Scientists Furious As Indian Education Minister Says Darwin's Theory of Evolution Is a 'Myth'

More than 2,000 scientists have signed an open letter slamming claims by India's Higher Education minister that the scientific community had rejected Charles Darwin's theory of evolution.

Earlier this week, minister Satyapal Singh called for the theory to be removed from the school curricula.

"Our ancestors have nowhere mentioned that they saw an ape turning into a man. Darwin's theory is scientifically wrong. It needs to change in school and college curricula. Ever since man was seen on Earth, he has always been a man," he said, according to local reports.

The minister, a former Mumbai police chief, reiterated his comments during an interview on TV, where he said: "Darwin's theory is being challenged the world over. Darwinism is a myth. If I'm making a statement I can't make it without a basis. I am a man of science. I have completed my PhD in Chemistry from Delhi University."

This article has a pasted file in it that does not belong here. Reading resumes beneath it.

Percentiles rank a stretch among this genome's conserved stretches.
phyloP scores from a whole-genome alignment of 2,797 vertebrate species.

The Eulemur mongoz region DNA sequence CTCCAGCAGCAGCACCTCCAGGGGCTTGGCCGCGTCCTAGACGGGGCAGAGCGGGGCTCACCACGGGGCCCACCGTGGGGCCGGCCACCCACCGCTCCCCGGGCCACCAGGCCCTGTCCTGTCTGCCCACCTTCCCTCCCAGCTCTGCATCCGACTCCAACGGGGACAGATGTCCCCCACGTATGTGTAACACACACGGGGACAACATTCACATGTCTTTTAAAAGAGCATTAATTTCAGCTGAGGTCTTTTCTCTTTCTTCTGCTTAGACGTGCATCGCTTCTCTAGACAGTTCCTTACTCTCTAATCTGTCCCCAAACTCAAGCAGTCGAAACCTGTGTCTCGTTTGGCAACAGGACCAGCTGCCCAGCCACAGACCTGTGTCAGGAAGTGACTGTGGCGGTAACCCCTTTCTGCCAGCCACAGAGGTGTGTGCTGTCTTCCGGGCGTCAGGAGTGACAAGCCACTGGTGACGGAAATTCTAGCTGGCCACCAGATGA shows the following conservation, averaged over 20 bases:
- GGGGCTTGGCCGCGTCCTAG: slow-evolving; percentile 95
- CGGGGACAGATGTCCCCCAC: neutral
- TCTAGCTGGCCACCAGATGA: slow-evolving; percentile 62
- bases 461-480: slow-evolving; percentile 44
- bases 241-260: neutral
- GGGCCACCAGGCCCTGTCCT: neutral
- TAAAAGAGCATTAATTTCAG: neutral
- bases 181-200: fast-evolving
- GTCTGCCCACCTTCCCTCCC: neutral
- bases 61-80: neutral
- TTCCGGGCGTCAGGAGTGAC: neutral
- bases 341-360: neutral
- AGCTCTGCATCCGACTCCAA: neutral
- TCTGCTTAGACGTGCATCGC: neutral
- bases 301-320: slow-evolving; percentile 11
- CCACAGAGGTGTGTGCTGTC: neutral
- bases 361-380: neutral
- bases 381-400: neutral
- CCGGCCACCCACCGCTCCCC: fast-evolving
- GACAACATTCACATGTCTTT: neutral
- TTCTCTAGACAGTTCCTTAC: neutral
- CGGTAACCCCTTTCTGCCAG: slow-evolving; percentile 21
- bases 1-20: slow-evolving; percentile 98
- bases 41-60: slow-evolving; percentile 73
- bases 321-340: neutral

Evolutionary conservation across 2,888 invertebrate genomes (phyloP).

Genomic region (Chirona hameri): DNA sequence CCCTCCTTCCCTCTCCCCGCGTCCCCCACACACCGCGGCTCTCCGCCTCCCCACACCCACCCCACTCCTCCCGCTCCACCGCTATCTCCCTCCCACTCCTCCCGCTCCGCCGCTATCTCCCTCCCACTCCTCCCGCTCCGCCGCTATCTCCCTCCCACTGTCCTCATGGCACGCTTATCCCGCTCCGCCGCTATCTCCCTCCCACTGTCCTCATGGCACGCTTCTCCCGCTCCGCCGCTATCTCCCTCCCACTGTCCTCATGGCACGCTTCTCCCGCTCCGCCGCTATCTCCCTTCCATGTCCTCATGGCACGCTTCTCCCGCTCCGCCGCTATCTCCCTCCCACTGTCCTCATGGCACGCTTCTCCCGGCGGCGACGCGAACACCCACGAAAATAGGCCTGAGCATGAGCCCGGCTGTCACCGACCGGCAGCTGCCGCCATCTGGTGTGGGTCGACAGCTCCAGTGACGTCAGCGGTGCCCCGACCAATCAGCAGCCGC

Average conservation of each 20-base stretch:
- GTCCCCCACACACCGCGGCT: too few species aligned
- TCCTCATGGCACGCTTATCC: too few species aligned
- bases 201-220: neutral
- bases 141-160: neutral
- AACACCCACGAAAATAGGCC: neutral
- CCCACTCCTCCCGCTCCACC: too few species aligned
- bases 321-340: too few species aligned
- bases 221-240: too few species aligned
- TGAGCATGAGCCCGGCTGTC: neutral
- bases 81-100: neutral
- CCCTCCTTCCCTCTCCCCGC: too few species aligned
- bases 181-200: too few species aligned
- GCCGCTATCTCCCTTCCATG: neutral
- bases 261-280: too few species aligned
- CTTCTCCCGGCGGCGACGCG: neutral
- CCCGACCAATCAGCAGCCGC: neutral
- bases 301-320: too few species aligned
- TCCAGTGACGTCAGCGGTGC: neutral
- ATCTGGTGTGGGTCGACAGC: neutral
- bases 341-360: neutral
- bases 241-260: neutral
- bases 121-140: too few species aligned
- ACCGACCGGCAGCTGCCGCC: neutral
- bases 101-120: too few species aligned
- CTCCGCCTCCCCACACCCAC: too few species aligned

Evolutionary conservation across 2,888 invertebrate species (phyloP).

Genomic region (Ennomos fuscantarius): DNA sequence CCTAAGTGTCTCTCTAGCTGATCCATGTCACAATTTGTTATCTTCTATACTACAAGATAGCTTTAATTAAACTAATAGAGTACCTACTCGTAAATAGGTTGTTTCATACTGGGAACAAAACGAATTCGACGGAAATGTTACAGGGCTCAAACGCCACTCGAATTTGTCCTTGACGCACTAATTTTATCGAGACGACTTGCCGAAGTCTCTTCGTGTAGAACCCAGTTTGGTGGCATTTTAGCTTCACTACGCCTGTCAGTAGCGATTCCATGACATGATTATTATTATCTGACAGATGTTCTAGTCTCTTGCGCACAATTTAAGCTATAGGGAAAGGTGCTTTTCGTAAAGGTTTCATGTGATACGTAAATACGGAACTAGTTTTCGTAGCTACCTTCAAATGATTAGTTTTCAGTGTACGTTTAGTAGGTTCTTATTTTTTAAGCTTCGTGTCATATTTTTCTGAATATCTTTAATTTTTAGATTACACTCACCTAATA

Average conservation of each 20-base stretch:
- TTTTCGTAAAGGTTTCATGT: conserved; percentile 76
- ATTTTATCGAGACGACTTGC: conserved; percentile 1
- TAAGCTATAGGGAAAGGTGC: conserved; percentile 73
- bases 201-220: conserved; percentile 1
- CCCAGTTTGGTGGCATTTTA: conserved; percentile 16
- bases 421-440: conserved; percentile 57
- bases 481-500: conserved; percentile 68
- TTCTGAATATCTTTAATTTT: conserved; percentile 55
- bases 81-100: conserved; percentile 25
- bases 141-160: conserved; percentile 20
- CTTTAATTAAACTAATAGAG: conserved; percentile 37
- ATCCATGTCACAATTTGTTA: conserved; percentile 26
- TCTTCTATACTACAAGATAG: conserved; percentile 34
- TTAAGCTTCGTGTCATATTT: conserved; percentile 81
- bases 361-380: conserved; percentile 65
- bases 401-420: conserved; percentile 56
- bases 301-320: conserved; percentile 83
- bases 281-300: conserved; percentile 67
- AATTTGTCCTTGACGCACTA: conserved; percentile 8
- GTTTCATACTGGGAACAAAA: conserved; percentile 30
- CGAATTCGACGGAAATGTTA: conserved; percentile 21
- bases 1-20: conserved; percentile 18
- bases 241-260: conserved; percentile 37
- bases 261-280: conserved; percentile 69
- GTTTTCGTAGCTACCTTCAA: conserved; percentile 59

Singh's statements angered scientists, who have urged him to rectify his remarks.

"It is factually incorrect to state that the evolutionary principle has been rejected by the scientific community," the open letter reads, according to the Times of India.

"On the contrary, every new discovery adds support to Darwin's insights. There is plentiful and undeniable scientific evidence to the fact that humans and the other great apes and monkeys had a common ancestor."

Satyapal Singh
Former Mumbai police chief Satyapal Singh takes the oath during the swearing-in ceremony of new ministers at the Presidential Palace in New Delhi on September 3, 2017. Prime Minister Narendra Modi named a female legislator as India's new defence minister on September 3, the first time a woman has been appointed to the key portfolio overseeing border tensions with China and Pakistan. PRAKASH SINGH/AFP/Getty Images

According to Darwin's theory, species including humans evolved through a process of natural selection, whereby traits that suited the environment or provided an advantage would tend to dominate the gene pool.

In 2016, Turkey announced it would only be teaching the theory of evolution to college students, arguing the subject was too complicated for younger pupils.

The move followed remarks by the Deputy Prime Minister Numan Kurtulmuş, who said the theory was "archaic and decayed".

"Scientifically, the theory of evolution is already an archaic and disproven theory. There is no such rule that this theory must be taught. Perhaps it might be brought to the agenda as one of the theories," he said at the time.